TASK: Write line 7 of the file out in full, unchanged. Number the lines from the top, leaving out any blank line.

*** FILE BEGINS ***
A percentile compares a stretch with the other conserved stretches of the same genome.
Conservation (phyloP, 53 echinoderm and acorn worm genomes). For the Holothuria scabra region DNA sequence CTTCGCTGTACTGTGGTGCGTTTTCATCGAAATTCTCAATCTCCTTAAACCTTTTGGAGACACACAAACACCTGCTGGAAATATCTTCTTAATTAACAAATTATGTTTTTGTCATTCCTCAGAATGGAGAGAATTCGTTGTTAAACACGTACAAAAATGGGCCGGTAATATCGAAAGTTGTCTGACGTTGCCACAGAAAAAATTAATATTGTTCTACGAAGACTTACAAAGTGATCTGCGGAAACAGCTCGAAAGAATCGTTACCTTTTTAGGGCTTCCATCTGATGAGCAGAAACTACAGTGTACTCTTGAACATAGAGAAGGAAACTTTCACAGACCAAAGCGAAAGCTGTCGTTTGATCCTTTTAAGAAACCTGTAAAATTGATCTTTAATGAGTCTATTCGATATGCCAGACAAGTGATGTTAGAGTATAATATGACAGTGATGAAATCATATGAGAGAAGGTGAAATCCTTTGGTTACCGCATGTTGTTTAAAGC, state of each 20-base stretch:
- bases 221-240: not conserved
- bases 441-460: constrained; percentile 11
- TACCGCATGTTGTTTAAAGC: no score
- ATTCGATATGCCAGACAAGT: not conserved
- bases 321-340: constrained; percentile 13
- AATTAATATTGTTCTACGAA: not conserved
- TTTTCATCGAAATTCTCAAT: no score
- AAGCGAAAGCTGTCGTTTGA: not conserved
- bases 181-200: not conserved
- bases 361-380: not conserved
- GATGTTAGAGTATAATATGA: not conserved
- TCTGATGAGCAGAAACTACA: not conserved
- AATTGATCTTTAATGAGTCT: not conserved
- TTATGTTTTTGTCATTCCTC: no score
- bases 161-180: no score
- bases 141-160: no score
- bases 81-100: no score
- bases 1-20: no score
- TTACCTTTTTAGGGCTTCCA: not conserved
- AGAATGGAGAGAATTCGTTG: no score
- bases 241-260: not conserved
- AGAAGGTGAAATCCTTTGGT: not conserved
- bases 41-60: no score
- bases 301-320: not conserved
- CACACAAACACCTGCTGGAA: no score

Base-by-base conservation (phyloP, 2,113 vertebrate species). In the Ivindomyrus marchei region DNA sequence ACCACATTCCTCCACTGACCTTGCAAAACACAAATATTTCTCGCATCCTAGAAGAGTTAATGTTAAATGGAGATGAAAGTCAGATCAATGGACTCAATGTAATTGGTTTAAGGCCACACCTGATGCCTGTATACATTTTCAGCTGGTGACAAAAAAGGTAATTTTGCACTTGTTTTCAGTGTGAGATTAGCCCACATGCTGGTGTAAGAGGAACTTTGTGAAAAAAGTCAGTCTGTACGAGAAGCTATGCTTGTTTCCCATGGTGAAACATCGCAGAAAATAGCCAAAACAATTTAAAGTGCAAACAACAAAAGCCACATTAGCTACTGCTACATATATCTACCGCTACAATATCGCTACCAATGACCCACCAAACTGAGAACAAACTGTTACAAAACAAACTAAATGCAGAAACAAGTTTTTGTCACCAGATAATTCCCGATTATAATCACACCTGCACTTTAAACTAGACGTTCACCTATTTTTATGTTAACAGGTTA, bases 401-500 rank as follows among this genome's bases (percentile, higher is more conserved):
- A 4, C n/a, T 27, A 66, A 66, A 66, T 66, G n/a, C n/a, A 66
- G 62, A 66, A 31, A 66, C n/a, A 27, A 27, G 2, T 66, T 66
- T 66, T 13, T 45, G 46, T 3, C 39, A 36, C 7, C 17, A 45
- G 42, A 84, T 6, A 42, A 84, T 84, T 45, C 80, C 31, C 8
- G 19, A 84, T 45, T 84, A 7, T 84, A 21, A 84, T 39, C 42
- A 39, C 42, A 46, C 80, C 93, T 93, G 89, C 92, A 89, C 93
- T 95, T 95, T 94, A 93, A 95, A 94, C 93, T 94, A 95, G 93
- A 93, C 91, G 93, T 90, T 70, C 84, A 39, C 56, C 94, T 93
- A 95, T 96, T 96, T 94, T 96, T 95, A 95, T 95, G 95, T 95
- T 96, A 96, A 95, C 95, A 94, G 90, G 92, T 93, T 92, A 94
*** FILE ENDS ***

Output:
- bases 321-340: constrained; percentile 13